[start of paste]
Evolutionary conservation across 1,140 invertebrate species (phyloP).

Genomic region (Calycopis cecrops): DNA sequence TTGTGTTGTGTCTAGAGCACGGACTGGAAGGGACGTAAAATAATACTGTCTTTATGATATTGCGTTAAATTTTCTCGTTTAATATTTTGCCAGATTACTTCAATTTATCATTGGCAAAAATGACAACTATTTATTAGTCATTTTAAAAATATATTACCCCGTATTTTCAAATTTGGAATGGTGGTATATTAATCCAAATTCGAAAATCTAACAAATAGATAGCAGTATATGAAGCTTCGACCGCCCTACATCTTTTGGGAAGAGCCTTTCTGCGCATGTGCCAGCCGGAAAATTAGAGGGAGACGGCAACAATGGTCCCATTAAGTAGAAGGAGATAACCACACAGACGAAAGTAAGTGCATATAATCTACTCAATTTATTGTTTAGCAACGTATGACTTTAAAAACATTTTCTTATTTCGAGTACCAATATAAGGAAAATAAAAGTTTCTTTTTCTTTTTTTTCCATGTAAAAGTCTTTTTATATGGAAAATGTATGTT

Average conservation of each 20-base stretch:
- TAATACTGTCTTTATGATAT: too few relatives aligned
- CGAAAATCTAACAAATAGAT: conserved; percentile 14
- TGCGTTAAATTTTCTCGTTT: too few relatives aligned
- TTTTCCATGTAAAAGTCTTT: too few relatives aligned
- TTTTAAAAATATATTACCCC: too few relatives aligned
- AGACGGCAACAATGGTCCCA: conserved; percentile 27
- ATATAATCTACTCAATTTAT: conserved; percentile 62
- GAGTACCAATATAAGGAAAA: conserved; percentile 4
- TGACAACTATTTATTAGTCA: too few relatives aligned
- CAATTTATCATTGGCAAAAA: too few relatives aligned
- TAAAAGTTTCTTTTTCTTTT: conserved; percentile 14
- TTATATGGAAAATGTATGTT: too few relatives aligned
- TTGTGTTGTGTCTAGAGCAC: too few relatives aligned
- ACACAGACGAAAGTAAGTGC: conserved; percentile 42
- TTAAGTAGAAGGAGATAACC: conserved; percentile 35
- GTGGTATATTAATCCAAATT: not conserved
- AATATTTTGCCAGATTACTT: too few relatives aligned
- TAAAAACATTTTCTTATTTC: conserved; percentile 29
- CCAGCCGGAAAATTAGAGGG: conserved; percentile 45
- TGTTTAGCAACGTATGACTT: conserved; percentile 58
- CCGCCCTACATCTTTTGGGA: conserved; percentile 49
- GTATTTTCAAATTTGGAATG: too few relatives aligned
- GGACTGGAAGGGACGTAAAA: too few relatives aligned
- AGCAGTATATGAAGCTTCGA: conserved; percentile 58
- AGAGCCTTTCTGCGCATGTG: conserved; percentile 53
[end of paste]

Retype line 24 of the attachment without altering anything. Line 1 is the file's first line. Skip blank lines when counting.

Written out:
- CCGCCCTACATCTTTTGGGA: conserved; percentile 49